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'Incremental steps can lead to lasting changes'

December 15, 2020

Portrait of Sara El Choufi
Photo courtesy of Sara El Choufi

Sara El Choufi studied as a biologist in Lebanon before deciding to dedicate herself full-time to bridging the gap between scientific research and environmental policy. In an interview, the analyst at the GEF Independent Evaluation Office reflected on the importance of impartial reviews of environmental projects’ performance and shared her optimism borne out of observation.

What is the IEO and what does it do?

The Independent Evaluation Office operates independently from the Global Environment Facility’s Secretariat and is accountable directly to the GEF Council. We work to assess the effectiveness and impact of programs supported by the GEF, and to elucidate lessons from work to date. The evaluations focus on a wide range of activity – we look at the GEF’s overall strategy as well as its work in different focal areas, at the country level, and its policies and governance. These independent evaluations are very important for the entirety of the GEF partnership – they help improve current and future operations by continually building in lessons learned and best practices.

Have you evaluated a GEF-supported project or program that had a lasting impact on you? 

The first field visit I did was to Jordan, where I visited the Badia Ecosystem and Livelihoods Project which helped the Jordanian government create opportunities for herders to restore fragile ecosystems and make their livelihoods more resilient. It was an eye-opening experience to see how GEF projects are implemented on the ground and to talk to the project’s beneficiaries. The most interesting part was observing the participatory approach underway, which is giving local people including women a voice and meaningful engagement in the efforts to establish an ecosystem corridor in the desert area. It was heartening to see how GEF projects can improve livelihoods and protect the environment at the same time.

How did you get into this field?

I am a biologist by training. After obtaining an undergraduate degree at the American University of Beirut, I was planning to go into biotechnology and cancer research. But at some point, my interest in the environment caught up with my longer-term plans. I had started an environmental club in my middle school and my high school, and spent my breaks recycling paper by hand and my weekends at beach-cleaning events. What really hooked me into the field however is when I started volunteering with Climate Action Network, an NGO focused on climate policy including the UN Framework Convention on Climate Change negotiations. I decided to pursue a master’s degree in environmental policy and planning, and worked with the Issam Fares Institute on bridging the gap between research and policy. I really started to see the impact of my work when policy papers from the institute were being reflected in environmental policies in Lebanon, and I was able to join my government’s delegation to the UNFCCC in 2010 for COP 16 in Cancun. There was no looking back after that.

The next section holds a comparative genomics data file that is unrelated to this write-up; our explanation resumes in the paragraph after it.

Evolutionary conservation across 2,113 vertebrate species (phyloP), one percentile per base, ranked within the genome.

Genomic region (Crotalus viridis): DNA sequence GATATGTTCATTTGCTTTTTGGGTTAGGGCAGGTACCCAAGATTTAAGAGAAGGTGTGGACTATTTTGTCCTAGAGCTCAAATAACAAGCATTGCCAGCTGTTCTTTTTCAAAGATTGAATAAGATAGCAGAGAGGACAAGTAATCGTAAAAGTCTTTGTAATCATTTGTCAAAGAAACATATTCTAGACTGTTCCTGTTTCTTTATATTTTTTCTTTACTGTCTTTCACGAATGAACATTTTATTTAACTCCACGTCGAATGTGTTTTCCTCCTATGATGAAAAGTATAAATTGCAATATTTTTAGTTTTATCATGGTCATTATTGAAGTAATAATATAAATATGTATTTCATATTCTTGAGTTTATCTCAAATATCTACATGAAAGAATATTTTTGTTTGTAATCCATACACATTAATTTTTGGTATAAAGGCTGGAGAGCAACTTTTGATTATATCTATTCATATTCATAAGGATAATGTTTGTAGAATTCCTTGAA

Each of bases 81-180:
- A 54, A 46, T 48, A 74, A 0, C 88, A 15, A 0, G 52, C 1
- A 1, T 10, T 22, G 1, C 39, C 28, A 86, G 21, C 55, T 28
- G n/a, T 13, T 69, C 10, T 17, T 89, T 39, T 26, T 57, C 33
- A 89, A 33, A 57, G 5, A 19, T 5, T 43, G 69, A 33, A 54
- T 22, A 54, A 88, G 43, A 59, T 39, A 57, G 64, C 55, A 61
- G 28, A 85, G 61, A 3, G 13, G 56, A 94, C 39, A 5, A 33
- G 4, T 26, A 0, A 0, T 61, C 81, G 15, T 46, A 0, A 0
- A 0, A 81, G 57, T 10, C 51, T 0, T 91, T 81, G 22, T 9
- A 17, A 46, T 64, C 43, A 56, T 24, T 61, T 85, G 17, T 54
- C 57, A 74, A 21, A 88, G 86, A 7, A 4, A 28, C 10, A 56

GEF site visit to an aquaponics agriculture system
Visiting a GEF Small Grants Programme project site in Nyamata, Rwanda, where an aquaponics agriculture system is at work. Photo courtesy of Sara El Choufi

The state of the global environment can be overwhelming. What gives you hope?

Young activists like Greta Thunberg are incredible. But I am mainly inspired by my colleagues at the Global Environment Facility and the World Bank, by people working in NGOs, in the private sector, in government, and in international organizations all striving for a better future. The type of drive and passion these hard-working individuals have, and their commitment to the global environment, is inspiring. When I evaluate the work the Global Environment Facility is doing and really look at the impact of GEF-supported projects, I can see how small incremental steps can lead to long lasting changes. That always gives me hope.

What would you advise someone thinking about a career in environmental protection?

This kind of work is not easy. More often than not it is about finding innovative solutions to highly complex problems and not knowing whether you will succeed. It can involve poring over a lot of datasets. It can also be highly political in that we are facing global problems that require global solutions and global collaboration. That said, it is possibly one of the most rewarding types of work you can do.